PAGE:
At this year's Catalyst Conference, Andy Stanley spoke about integrity. In 1 Samuel 24:1-4a, David had the perfect opportunity to kill Saul, stop living like a bandit, and take over the leadership of Israel as God had promised. David had the opportunity to put an end to it when, in the only place in the Bible that it speaks of "relieving oneself," Saul enters a cave to do so. Consequently, Saul enters the cave that David and his men are hiding in.
But David didn't take offense. The perfect opportunity to move forward, to make progress, to "follow God's will," but he didn't take it. Why?
Continue reading Catalyst Dispatch: Andy Stanley on Integrity...
October 7, 2005
Leadership editor Marshall Shelley reports from Catalyst, a conference for young leaders.
After two days at the 2005 Catalyst Conference in Atlanta, I've picked up the mixed feelings that the emerging generation has about leadership. Even though Catalyst is billed as a conference for "young leaders," the attendees I've talked to don't openly aspire to leadership, at least not "the strong, dominant leader" model.
No one openly and forthrightly says (as I heard young people say 20 years ago), "I want to be a leader." Or "I hope to be a person of great influence someday." Instead, the conferees at Catalyst carefully parse the meaning of the word leadership. The attendees see the importance of good leadership, and everyone appreciates being in a group that's well-led. But when picturing such a group, very few mentally picture an individual leader. The mental image of a group that's well led doesn't have a clear and established leader. In fact, a person who identifies himself or herself as a leader, too openly, is viewed with suspicion and maybe even scorn.
The attitude is reminiscent of "the tall poppy syndrome"
Continue reading Catalytic Conversion...
October 6, 2005
Hello from the Catalyst conference in Atlanta. I just heard a new Guiness World Record set: more than 8,000 people sitting on Whoopee cushions simultaneously. It was explosive!
I am hopeful that the rest of the Catalyst conference will be as exhilerating, if not more substantive. If Andy Stanley's message this morning is any intication, it will be. More on Andy, other speakers, and the whole Catalyst experience later. Editor Marshall Shelley is here. He's taking good notes will share some thoughts. Carol, Cory, Jennifer, and Jesse from our Leadership team are also here. We're giving away 2 free copies of the Journal to the first 1,000 people who visit our booth, and one of them will receive $300 in iTunes.)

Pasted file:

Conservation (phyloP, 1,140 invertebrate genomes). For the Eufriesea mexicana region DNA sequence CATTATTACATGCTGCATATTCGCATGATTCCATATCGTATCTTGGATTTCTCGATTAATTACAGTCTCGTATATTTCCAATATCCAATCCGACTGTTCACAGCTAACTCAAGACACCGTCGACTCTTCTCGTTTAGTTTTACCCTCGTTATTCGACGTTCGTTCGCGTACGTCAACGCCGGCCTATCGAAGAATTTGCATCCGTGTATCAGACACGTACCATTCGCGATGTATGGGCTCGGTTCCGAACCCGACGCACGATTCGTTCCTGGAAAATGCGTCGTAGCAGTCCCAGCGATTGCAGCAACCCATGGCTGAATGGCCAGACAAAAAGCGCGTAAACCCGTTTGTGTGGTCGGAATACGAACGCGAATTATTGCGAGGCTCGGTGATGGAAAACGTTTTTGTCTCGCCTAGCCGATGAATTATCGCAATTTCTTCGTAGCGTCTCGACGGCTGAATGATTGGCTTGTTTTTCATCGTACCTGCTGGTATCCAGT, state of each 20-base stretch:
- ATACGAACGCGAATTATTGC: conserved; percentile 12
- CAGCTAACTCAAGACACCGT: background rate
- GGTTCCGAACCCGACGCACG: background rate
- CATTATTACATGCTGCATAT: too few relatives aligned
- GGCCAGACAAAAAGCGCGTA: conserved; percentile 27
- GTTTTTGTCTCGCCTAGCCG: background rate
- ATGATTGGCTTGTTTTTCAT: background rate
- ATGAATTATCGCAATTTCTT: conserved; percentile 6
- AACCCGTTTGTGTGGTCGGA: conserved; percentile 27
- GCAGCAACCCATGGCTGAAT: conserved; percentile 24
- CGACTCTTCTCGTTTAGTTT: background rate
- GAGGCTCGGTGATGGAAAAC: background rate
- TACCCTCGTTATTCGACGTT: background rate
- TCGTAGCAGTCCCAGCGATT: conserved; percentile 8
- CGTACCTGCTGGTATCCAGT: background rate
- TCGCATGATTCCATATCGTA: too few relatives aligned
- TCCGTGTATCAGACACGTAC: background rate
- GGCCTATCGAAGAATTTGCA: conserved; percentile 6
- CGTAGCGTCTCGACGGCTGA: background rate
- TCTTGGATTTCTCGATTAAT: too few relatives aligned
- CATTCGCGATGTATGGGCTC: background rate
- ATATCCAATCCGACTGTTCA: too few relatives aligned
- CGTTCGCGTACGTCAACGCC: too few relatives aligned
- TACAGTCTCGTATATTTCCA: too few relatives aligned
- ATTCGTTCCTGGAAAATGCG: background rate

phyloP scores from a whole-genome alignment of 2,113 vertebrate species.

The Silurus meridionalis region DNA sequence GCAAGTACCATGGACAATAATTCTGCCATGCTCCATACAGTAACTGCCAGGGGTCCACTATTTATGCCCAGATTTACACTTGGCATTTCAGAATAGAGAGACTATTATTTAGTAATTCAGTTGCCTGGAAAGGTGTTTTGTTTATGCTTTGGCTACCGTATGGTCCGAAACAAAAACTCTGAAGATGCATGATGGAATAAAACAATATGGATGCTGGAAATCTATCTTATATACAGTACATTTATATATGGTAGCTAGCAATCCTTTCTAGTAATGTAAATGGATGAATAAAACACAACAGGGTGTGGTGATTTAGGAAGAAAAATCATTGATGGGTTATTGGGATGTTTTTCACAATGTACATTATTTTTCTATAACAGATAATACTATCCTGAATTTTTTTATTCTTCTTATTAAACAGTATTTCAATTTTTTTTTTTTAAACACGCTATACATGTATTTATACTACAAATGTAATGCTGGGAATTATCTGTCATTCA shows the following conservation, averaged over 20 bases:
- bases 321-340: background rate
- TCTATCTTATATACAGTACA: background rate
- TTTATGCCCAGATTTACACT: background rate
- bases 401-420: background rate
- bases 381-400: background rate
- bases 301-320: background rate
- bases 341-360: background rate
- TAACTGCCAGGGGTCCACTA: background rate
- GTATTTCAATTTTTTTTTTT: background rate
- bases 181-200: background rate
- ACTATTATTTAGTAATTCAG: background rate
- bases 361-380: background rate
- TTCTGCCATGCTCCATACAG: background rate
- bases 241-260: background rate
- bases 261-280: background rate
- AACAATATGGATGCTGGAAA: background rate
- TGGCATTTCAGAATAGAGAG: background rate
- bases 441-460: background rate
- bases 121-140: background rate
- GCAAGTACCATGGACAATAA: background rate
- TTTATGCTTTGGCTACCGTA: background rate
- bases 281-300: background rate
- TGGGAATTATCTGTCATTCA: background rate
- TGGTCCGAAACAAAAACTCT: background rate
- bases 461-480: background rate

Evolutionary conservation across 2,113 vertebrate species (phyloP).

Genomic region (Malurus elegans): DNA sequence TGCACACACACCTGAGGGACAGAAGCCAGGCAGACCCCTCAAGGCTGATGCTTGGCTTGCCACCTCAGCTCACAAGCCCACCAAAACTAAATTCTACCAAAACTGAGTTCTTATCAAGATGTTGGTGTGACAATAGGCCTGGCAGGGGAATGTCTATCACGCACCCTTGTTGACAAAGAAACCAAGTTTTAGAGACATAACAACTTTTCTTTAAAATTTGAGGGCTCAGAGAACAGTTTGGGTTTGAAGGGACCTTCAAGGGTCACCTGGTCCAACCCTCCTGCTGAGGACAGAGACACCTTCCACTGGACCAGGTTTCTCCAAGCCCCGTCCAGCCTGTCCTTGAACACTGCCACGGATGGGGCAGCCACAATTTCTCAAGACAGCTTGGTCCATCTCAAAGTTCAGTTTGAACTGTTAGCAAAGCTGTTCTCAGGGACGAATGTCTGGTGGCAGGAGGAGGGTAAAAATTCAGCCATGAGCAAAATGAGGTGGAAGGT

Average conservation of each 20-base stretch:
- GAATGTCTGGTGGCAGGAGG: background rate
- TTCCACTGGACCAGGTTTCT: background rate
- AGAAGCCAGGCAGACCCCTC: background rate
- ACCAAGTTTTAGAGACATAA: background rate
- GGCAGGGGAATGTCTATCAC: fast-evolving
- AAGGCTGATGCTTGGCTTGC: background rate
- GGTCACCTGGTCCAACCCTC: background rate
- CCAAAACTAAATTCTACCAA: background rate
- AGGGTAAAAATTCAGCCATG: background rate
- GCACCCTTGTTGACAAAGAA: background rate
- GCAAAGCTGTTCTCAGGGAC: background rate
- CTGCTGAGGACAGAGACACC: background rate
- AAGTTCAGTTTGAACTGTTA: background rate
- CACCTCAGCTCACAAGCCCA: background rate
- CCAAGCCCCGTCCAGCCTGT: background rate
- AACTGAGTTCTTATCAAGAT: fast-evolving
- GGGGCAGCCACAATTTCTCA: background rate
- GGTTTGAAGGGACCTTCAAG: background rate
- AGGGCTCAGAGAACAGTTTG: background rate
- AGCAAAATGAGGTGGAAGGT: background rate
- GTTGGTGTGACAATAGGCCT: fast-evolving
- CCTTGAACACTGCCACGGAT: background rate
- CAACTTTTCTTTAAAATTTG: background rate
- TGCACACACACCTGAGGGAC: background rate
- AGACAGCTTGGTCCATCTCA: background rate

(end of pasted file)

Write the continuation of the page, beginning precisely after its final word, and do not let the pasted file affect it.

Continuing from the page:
Five characteristics of a Catalyst leader:
1. Courageous in calling.
2. Engaged in culture. (Culture is not the enemy, but rather the environment we serve in, says Andy.)
3. Passionate about God.
4. Uncompromising in integrity. (The subject of Andy's message.)
5. Intentional in community.
October 4, 2005
Tony Campolo and Brian McLaren have much in common. They have been hailed and hammered, venerated and vilified. Lately they are said to have an orthodoxy that has become too generous. The pair was interviewed by Keith Matthews, former lead pastor with McLaren at Cedar Ridge Community Church in Cedarville, Maryland, and now a professor of theology at Azusa Pacific University. This is the first of four parts in our blog conversation.
Matthews: How do you both see yourselves - your calling within the evangelical church? Are you prophetic voices, reformers, or just agitators and rebels to the status quo?
McLaren: I think I'm more aware how others see me versus how I see myself in the evangelical world. I think a number of people see me as a problem, but I hear from an awful lot of other people who say they can't stay evangelical with the rising "religious right" identity - they are embarrassed to be associated with a lot of the people that they see on television representing evangelicals, they are embarrassed by the strident language, they are embarrassed by their narrowness, and they are looking for someone who speaks for them, someone like a Tony, or Jim Wallis or myself and say there's at least some alternative.
Campolo: I don't particularly know if we've become prophetic as much as returned to what we used to be, but now, the evangelical community has moved much farther to the right and has left many of us out their stranded - I think that's the best way to describe it.
You know, I basically believe the same stuff I did thirty years ago, but the world has changed and the sense of commitment to the poor and oppressed has taken on a different form.
Continue reading Campolo and McLaren: Prophets or Agitators?...
October 1, 2005
Meet the contributors and moderator of Out of Ur.
Continue reading Introducing Url and the Urthlings...